Trump has stated this lie numerous times, but as multiple fact checks have explained in the past months, that’s completely false. In June, Boston University infectious disease modeler Brooke Nichols told PolitiFact that “the up-turn in positive rate is sufficient to debunk” Trump’s claim, while FactCheck.org explained that “data shows that in many places, the uptick in cases outstrips the increase in testing.” Independent researchers told Poynter “that the president’s remarks are not only misleading -- they’re also counterproductive in terms of thinking through what’s needed to combat the coronavirus pandemic.” In July, CNN noted that “the percentage of people testing positive, a key measure of the true spread of the virus, has also spiked.” An August 1 fact check from The Associated Press reported that “Trump's own top public health officials have shot down this line of thinking.” A late September fact check from Snopes cited multiple experts and data to show Trump’s “argument is flawed because it misunderstands -- or purposefully overlooks -- the evidence epidemiologists use to measure whether people were indeed stopping the spread of the virus to new people or communities.”
In another example of coronavirus misinformation from the Sinclair town hall, Trump again asserted his fantasy that the U.S. is “rounding the corner with COVID.” But a fact check from the Fort Worth Star-Telegram proves this, too, is a lie fed uncritically by Sinclair to its local news audience, writing that “despite Trump’s comments, experts and data suggest the coronavirus is not heading out the door anytime soon.”
One model from the Institute for Health Metrics and Evaluation (IHME) at the University of Washington School of Medicine predicts, at the current rate, there will be at most around 389,087 deaths in the U.S. by Feb. 1. That means about 171,000 more people would die in the next four months.
The newest predictions come as experts warn of a third peak in confirmed coronavirus cases in the U.S. — the first striking about April 10, the second by July 19 and the third about Oct. 13, according to The New York Times.
“We are headed in the wrong direction, and that’s reflected not only in the number of new cases but also in test positivity and the number of hospitalizations,” Dr. Caitlin Rivers, an epidemiologist at Johns Hopkins University, told the newspaper. “Together, I think these three indicators give a very clear picture that we are seeing increased transmission in communities across the country.”
“We are starting from a much higher plateau than we were before the summer wave,” Rivers continued. “It concerns me that we might see even more cases during the next peak than we did during the summer.”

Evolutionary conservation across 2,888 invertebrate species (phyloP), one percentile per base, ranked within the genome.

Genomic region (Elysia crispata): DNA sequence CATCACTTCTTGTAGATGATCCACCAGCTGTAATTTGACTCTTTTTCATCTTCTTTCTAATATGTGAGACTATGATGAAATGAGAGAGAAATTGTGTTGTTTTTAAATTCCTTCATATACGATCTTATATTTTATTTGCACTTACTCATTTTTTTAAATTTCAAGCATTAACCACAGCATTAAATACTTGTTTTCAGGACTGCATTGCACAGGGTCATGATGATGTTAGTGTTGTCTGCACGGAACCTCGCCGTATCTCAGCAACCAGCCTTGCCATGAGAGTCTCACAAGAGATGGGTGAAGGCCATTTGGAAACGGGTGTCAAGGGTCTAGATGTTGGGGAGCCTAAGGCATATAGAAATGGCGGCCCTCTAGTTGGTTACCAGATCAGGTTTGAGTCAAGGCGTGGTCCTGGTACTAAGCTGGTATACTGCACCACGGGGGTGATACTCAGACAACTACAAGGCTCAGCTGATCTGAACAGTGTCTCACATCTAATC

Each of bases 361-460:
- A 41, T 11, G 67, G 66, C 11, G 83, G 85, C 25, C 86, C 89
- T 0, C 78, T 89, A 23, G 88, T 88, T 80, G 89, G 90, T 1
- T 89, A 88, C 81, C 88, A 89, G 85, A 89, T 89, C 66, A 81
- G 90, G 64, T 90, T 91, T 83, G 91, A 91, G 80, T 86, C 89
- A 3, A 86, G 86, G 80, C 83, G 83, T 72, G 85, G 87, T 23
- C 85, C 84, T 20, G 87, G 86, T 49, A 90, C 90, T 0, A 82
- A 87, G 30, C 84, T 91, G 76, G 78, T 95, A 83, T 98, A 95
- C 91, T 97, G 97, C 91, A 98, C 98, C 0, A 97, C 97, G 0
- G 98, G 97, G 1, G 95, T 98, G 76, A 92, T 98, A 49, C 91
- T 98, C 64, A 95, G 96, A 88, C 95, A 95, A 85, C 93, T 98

Bolling also asked, “Do you believe the vaccine is imminent?” Trump responded, “Very soon, very soon.” Trump has contradicted his own public health experts on the timing of a coronavirus vaccine, and pharmaceutical company executives have also contradicted Trump’s claims that a vaccine would be ready by Election Day. Trump has repeatedly attempted to interfere in the development of a vaccine to turn it into a political victory to help his reelection chances.
Sinclair and especially Bolling have repeatedly aired COVID-19 misinformation throughout the pandemic
Both Sinclair and Bolling have lied about Trump’s mishandling of the pandemic. Bolling himself has repeatedly downplayed the severity of the pandemic, beginning as far back as March and continuing as recently as September, when he allowed Trump’s new, unqualified coronavirus adviser Dr. Scott Atlas to repeatedly lie about Trump’s efforts to downplay and politicize the pandemic without pushback. And in a previous interview he held with Trump, Bolling ignored the huge role Trump has played in politicizing the wearing of face masks while lamenting that it had become politicized.
Other Sinclair national correspondents have engaged in covering up Trump’s deadly failure to control the coronavirus pandemic. Back in April, James Rosen attempted to justify Trump’s bizarre boast that “statistically, we're doing phenomenally, in terms of mortality, in terms of all of the different elements that you can judge.” And in June, he included in one of his Sinclair news packages a ridiculous lie from Health and Human Services Department spokesperson and Trump loyalist Michael Caputo falsely claiming that “we never had a backlog of tests in this country.” Sinclair’s Kristine Frazao in late April twice repeated Trump’s lies about the U.S. leading the world in coronavirus testing, and in July she uncritically repeated Trump’s lie that 99% of coronavirus cases “are totally harmless.”